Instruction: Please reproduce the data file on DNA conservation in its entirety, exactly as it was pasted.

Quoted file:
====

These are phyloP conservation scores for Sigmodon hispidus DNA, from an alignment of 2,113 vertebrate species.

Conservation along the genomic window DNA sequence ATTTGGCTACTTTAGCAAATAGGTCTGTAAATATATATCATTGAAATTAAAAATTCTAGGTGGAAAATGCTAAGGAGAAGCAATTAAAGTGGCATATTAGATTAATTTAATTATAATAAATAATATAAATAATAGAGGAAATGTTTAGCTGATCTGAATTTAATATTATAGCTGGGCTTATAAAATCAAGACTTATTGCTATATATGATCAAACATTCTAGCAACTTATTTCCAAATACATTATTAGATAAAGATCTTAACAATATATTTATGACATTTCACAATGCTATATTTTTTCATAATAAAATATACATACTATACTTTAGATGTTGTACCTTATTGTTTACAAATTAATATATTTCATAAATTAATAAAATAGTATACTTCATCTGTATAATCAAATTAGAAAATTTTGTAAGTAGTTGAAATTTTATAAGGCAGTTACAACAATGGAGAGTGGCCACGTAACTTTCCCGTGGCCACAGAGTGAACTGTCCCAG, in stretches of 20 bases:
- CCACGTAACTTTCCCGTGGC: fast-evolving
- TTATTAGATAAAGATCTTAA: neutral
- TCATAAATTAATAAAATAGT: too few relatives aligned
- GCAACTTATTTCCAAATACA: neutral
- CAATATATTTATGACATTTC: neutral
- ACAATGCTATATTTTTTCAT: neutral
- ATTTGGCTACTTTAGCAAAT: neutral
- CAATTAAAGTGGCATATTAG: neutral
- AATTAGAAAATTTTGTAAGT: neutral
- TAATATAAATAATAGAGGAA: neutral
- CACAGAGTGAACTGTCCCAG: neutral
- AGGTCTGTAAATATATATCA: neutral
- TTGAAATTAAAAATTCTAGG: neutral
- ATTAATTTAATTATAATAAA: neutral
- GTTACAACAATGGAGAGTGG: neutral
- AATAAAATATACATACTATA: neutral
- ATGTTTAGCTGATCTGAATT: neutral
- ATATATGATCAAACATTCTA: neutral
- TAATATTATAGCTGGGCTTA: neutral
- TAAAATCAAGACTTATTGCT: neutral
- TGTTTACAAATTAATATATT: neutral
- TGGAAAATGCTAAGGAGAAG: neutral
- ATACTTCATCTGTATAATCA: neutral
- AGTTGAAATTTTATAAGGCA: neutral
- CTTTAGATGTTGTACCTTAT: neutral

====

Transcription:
These are phyloP conservation scores for Sigmodon hispidus DNA, from an alignment of 2,113 vertebrate species.

Conservation along the genomic window DNA sequence ATTTGGCTACTTTAGCAAATAGGTCTGTAAATATATATCATTGAAATTAAAAATTCTAGGTGGAAAATGCTAAGGAGAAGCAATTAAAGTGGCATATTAGATTAATTTAATTATAATAAATAATATAAATAATAGAGGAAATGTTTAGCTGATCTGAATTTAATATTATAGCTGGGCTTATAAAATCAAGACTTATTGCTATATATGATCAAACATTCTAGCAACTTATTTCCAAATACATTATTAGATAAAGATCTTAACAATATATTTATGACATTTCACAATGCTATATTTTTTCATAATAAAATATACATACTATACTTTAGATGTTGTACCTTATTGTTTACAAATTAATATATTTCATAAATTAATAAAATAGTATACTTCATCTGTATAATCAAATTAGAAAATTTTGTAAGTAGTTGAAATTTTATAAGGCAGTTACAACAATGGAGAGTGGCCACGTAACTTTCCCGTGGCCACAGAGTGAACTGTCCCAG, in stretches of 20 bases:
- CCACGTAACTTTCCCGTGGC: fast-evolving
- TTATTAGATAAAGATCTTAA: neutral
- TCATAAATTAATAAAATAGT: too few relatives aligned
- GCAACTTATTTCCAAATACA: neutral
- CAATATATTTATGACATTTC: neutral
- ACAATGCTATATTTTTTCAT: neutral
- ATTTGGCTACTTTAGCAAAT: neutral
- CAATTAAAGTGGCATATTAG: neutral
- AATTAGAAAATTTTGTAAGT: neutral
- TAATATAAATAATAGAGGAA: neutral
- CACAGAGTGAACTGTCCCAG: neutral
- AGGTCTGTAAATATATATCA: neutral
- TTGAAATTAAAAATTCTAGG: neutral
- ATTAATTTAATTATAATAAA: neutral
- GTTACAACAATGGAGAGTGG: neutral
- AATAAAATATACATACTATA: neutral
- ATGTTTAGCTGATCTGAATT: neutral
- ATATATGATCAAACATTCTA: neutral
- TAATATTATAGCTGGGCTTA: neutral
- TAAAATCAAGACTTATTGCT: neutral
- TGTTTACAAATTAATATATT: neutral
- TGGAAAATGCTAAGGAGAAG: neutral
- ATACTTCATCTGTATAATCA: neutral
- AGTTGAAATTTTATAAGGCA: neutral
- CTTTAGATGTTGTACCTTAT: neutral